ΔlnCPI=β0+β1kΔlnCPItk+β2kΔlnM3tk+β3kΔERtk+β4kΔRGDPtk+β5ECMlnCPItk+εt(1)

where Δln is the first difference in logs of the variables, and ECM ln CPIt is an error correction term associated with disequilibrium from the long-term equilibrium in the money market.

2. A number of tests was conducted to evaluate the statistical properties of our error-correction inflation model and the estimated long-run equilibrium relationship between inflation and key explanatory variables (equation 4 in text). The diagnostic tests are, in general, encouraging:

  • The corresponding adjustment matrix indicates that the estimated eigenvector is important for all four equations of the unrestricted error-correction model (Table III.B).

  • The standard weak exogenous tests based on the adjustment speed parameters in Table II suggest that all variables included in the model are endogenously-determined as a unit system.30 Inflation, money supply, exchange depreciation and real GDP cannot be treated as “weakly exogenous.”

  • Although there remain certain concerns about stability of the estimates in the error-correction inflation equation, the null hypothesis of no autocorrelation cannot be rejected at the 5 percent significance level,31 and the standard normality tests cannot be rejected at least at the 1 percent level.32

  • The coefficient associated with the error correction term is negative, as expected, and its absolute value indicates that the speed of the adjustment process toward equilibrium would be relatively slow in the short-run dynamics.

Table III.B.

Unit Root Test

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:1 percent significance level.

Table 1.

São Tomé and Príncipe: Gross Domestic Product and Expenditure at Current Prices, 2001–04

(In billions of dobras, unless otherwise specified)

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Sources: São Tomé and Príncipe authorities; and staff estimates.
Table 2.

São Tomé and Príncipe: Gross Domestic Product and Expenditure at Current Prices, 2001–04

(In percent of GDP)

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Sources: São Tomé and Príncipe authorities; and staff estimates.
Table 3.

São Tomé and Príncipe: Gross Domestic Product and Expenditure at Constant Prices, 2001–04

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Sources: São Tomé and Príncipe authorities; and staff estimates.
Table 4.

São Tomé and Príncipe: Land Distribution, 2001–04 1/

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Sources: São Tomé and Príncipe authorities; and staff calculations.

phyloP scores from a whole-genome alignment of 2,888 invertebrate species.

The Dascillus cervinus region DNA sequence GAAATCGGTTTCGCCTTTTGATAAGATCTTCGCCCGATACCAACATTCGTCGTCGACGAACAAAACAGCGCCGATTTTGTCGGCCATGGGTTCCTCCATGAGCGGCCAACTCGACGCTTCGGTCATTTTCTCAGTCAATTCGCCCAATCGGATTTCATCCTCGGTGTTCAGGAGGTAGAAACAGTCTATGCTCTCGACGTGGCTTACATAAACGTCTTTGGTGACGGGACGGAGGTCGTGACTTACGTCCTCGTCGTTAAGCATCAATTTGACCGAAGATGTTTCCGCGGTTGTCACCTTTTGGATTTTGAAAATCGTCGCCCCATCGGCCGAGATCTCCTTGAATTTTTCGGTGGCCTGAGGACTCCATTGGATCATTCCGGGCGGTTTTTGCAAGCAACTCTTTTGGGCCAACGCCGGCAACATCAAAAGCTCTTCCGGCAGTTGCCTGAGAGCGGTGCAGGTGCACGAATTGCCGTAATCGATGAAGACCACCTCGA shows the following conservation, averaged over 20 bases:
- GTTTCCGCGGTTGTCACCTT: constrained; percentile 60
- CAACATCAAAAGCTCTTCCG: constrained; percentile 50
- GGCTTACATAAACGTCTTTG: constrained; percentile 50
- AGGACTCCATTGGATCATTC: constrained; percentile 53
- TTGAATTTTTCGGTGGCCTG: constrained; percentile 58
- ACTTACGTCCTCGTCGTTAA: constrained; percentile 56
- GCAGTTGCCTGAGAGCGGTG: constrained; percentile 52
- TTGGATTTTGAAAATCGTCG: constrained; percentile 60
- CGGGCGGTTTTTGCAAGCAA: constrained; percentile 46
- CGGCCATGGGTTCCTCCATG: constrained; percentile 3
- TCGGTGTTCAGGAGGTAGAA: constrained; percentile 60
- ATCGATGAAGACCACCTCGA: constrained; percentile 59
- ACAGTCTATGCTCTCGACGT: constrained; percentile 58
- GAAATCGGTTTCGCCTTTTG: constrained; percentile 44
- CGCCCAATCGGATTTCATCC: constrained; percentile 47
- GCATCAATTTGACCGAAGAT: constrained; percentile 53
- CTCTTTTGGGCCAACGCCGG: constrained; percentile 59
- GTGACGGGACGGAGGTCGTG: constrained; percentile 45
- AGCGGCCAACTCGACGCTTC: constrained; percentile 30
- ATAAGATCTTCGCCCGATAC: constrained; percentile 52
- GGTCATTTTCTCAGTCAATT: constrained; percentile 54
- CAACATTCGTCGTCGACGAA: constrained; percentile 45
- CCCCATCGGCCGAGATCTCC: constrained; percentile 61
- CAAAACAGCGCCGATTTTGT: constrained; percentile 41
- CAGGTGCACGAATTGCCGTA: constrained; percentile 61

The land distribution project was initiated in 1993 with the objective of distributing land from

government agricultural estates to small and medium-sized farms. At end-1992, the government estates covered 65,367 hectares, of which 33,821 hectares were cultivated.

Computed using only small and medium-sized farms. Forest and other noncultivable areas are not owned by individual households.

Table 5.

São Tomé and Príncipe: Production of Principal Agricultural Crops, 2001–04

(In metric tons)

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Source: São Tomé and Príncipe authorities.
Table 6.

São Tomé and Príncipe: Energy Production and Consumption, 2001–05

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Sources: São Tomé and Príncipe authorities; and staff estimates.

Production exceeds consumption, owing to losses in distribution.

Including the government.

Table 7.

São Tomé and Príncipe: Imports of Petroleum Products, 2001–05

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Sources: São Tomé and Príncipe authorities; and staff estimates.
Table 8.

São Tomé and Príncipe: Cost Structure of Petroleum Products, 2001–05

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Source: São Tomé and Príncipe authorities.

ENCO: the National Petroleum Distribution Company.

Table 9.

São Tomé and Príncipe: Components of Official Consumer Price Index, 2001–05

(Index, 1996=100; end of period)

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Source: São Tomé and Príncipe authorities.
Table 10.

São Tomé and Príncipe: Monthly Movements in Official Consumer Price Index, 2001–05

(Index, 1996 = 100, unless otherwise indicated)

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Source: São Tomé and Príncipe authorities.
Table 11.

São Tomé and Príncipe: Monthly Movements in Components of Official Consumer Price Index, 2001–05

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Source: São Tomé and Príncipe authorities.